Despite extensive pushback from some governmental figures, sustainable and renewable energy sources are becoming a more prominent area of focus in the U.S.
The focus on domestic energy production to curb inflation led to the passing of the Inflation Reduction Act last year. With it came a wave of consumer demand for solar loans, an area already showing 59% growth year over year.
In addition, private groups positioned to aid climate objectives are growing. Fintechs have developed to support this shift.
Greenpenny is a digital bank that aims to “finance a sustainable tomorrow.” Unlike many legacy banks, their remit is to use deposits to finance clean energy and carbon-reducing projects.
“We’re trying to help finance the renewable energy transition in our five states, Iowa, Minnesota, Wisconsin, Illinois, and Missouri,” said Jason MacDuff, president of greenpenny.
The bank is a subsidiary of Decorah Bank and Trust, based in Decorah, Iowa, one of the areas with the highest adoption rates of renewable energy in the U.S.
“A lot of that happened because Decorah Bank and Trust financed that,” he continued. “As the bank was looking for ways to grow, we decided to lean in on what we’re good at. And that is how to finance renewable energy adoption and communities.”
Financing makes the transition possible
Inflation has caused household energy costs to skyrocket, and consumers are researching their options.
“Rising energy prices have awakened people to the opportunities of researching alternatives, like solar,” continued MacDuff. “They look at their natural gas bills during the winter when they’re probably double or triple what they were even a few years ago. That makes a lot of folks up to trying to see if they can have better control over their energy costs.”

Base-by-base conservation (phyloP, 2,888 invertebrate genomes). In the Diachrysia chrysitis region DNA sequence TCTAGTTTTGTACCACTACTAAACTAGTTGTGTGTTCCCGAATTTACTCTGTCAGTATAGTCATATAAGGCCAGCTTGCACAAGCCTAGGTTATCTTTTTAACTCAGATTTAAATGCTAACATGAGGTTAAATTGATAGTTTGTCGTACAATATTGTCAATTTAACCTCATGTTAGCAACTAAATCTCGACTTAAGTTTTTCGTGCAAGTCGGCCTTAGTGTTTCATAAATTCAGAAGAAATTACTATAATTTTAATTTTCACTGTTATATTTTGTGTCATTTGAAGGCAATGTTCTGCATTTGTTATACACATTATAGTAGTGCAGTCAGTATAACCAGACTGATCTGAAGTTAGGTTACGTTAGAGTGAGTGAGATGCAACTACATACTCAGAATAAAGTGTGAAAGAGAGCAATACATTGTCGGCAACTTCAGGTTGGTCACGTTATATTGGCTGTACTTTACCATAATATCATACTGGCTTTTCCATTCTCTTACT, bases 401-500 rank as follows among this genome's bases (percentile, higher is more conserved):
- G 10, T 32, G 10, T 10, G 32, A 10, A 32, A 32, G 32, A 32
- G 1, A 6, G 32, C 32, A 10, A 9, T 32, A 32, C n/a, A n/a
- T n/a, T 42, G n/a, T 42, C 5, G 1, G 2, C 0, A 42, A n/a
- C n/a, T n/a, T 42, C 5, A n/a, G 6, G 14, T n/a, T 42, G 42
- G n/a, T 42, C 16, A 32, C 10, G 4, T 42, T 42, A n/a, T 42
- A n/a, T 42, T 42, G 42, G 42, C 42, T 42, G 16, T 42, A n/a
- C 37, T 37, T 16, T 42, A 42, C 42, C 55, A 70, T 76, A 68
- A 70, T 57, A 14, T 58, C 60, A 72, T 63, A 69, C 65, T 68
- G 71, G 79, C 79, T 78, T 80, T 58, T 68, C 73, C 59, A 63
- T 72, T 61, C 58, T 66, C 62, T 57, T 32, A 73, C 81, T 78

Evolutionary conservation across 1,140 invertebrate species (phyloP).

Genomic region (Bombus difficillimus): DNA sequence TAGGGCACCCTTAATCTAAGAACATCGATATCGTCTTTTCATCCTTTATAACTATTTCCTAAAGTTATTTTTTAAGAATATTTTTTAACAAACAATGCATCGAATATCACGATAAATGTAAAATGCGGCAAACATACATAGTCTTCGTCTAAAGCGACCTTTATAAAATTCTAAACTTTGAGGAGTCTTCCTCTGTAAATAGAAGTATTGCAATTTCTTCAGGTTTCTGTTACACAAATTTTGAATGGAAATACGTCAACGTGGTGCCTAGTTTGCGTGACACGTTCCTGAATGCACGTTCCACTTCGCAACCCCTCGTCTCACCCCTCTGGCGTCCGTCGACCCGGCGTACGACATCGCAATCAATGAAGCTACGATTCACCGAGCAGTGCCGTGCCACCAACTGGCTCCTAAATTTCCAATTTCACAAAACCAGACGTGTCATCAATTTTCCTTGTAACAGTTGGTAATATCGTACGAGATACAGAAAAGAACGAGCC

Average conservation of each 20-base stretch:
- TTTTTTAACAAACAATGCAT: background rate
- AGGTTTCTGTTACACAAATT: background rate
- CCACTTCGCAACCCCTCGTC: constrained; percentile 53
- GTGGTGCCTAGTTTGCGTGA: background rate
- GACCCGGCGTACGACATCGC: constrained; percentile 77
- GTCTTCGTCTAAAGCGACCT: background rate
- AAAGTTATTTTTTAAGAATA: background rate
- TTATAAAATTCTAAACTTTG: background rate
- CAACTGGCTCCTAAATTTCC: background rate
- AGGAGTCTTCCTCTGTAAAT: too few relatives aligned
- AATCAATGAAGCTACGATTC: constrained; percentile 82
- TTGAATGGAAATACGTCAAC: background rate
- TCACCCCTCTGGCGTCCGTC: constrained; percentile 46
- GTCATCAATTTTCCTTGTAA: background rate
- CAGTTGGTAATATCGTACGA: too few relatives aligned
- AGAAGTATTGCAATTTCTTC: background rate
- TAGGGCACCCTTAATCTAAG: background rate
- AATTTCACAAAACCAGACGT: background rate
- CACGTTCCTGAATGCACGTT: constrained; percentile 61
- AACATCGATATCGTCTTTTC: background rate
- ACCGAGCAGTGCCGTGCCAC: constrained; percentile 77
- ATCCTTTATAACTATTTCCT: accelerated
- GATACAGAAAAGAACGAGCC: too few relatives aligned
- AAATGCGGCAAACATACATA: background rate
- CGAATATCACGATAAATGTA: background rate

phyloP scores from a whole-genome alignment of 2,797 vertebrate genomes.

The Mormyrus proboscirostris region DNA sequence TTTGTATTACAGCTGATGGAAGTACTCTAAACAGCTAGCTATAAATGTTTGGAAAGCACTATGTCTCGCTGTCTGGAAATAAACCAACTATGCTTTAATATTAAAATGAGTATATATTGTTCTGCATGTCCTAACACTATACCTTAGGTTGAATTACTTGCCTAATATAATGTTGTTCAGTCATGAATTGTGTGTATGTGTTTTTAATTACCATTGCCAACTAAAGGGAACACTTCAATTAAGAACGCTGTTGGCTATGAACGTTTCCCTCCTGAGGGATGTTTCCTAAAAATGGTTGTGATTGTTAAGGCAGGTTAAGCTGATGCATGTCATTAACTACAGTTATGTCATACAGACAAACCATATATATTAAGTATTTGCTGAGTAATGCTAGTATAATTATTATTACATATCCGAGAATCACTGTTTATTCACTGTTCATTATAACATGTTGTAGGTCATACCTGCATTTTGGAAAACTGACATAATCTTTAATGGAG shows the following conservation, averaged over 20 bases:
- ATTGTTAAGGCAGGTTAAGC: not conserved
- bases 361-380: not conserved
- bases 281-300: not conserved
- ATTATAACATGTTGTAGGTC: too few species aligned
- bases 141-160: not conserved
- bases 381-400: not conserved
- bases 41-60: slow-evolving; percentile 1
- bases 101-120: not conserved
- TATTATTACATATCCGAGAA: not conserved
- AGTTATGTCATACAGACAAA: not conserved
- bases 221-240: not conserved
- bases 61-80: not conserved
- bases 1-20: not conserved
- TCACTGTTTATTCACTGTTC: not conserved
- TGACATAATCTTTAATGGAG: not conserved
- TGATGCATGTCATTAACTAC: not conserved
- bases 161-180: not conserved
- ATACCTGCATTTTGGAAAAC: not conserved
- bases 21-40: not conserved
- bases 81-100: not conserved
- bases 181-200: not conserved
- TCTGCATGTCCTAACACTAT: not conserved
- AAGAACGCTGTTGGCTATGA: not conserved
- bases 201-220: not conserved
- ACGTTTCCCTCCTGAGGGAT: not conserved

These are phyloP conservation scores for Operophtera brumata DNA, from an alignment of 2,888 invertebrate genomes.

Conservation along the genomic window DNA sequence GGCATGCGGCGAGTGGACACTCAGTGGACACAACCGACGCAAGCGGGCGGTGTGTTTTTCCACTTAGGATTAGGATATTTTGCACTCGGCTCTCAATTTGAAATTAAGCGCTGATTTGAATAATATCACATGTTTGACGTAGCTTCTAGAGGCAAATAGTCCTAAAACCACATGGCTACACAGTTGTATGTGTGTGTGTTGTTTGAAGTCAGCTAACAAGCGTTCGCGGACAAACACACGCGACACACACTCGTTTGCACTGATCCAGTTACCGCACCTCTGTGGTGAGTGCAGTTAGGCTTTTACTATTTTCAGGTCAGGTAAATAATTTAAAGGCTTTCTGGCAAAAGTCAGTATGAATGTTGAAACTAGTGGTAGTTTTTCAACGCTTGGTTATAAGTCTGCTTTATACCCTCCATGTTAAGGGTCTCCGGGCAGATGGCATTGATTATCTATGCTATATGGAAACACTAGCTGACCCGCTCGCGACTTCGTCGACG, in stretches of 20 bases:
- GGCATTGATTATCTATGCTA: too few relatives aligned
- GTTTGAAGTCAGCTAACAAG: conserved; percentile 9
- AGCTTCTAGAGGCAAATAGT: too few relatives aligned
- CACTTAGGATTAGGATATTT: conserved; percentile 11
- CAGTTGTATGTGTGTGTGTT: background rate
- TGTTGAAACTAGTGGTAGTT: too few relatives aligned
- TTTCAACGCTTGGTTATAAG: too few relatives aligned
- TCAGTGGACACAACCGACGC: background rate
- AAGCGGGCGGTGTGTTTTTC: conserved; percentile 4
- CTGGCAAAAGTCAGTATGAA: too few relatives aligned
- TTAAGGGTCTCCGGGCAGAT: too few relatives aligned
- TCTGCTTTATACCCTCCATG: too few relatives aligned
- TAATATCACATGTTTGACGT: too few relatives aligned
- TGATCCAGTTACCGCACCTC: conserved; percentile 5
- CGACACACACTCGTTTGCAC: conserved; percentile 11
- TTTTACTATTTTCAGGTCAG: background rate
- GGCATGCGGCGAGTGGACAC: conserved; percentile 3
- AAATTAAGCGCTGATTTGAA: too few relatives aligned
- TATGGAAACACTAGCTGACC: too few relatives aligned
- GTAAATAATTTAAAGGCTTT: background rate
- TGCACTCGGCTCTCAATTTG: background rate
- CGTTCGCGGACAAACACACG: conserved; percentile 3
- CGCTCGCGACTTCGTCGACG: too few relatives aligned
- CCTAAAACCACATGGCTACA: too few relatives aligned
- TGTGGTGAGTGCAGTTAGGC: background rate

He explained that the passing of the Inflation Reduction Act had supported this, and as a result, there had been a surge in interest.
“The average solar system costs around $40,000. For our borrowers, that’s a significant investment, so much of that will have to be financed.”
“Just as in the Industrial Revolution, a lot of that commercial banks helped finance, a lot of that. So too, will the renewable energy transition.”
“It has to be stimulated by governments. But governments can’t do it all themselves. Private industry and private capital, including by banks, is necessary to help this renewable energy transition happen.”
Partnering with JackHenry
Greenpenny made headlines in announcing their partnership with Jack Henry in late January 2023.
“The partnership with Jack Henry is going to do a lot of things for us,” said Sarah Thomas, COO of Decorah Bank, the parent to greenpenny. “It increases automation. And so that creates a lot of efficiencies. While they may not be things that the customer directly interacts with, there are many things on the back end for our bankers that enable them to spend more time with the borrower.”
Stacey Zengel, Senior Vice President of Jack Henry and president of Bank Solutions, explained that the efficiencies that Jack Henry provided could allow greenpenny to scale, extending their reach for renewable energy financing options.
“We are proud to help them continue to make an impact in green energy banking and are excited to see what more they will achieve,” he said.
A rocky transition
While the renewable energy goal is noble, many are concerned about the transition of nations’ energy supply and the prospect of a deficit.
Globally, governments and companies have announced steps that seem somewhat counterintuitive, citing a need to increase investment in fossil fuel projects for various reasons. After announcing record profits from 2022, BP has quietly slowed its oil and gas retreat, citing a need for a “secure” energy source.
MacDuff explained that focusing on renewable energy is paramount, but he remained realistic about the rocky road ahead.
“Even with all the investment and all the attention that’s happening with this renewable energy transition, there are still real question marks as to how we’re going to get it done.”
“The Inflation Reduction Act has the largest stimulus for climate investments in the history of our country. It’s wonderful. But it has aggressive goals. For example, in the solar space, the goal is for the country to be 30% solar powered by 2030.”
“To accomplish that, we need hundreds of thousands of workers to transition into the industry to help support that kind of massive transition. There’s a lot of discussion about labor shortages in the renewable energy sector.”
“You obviously can’t transition with something that’s this massive overnight.”
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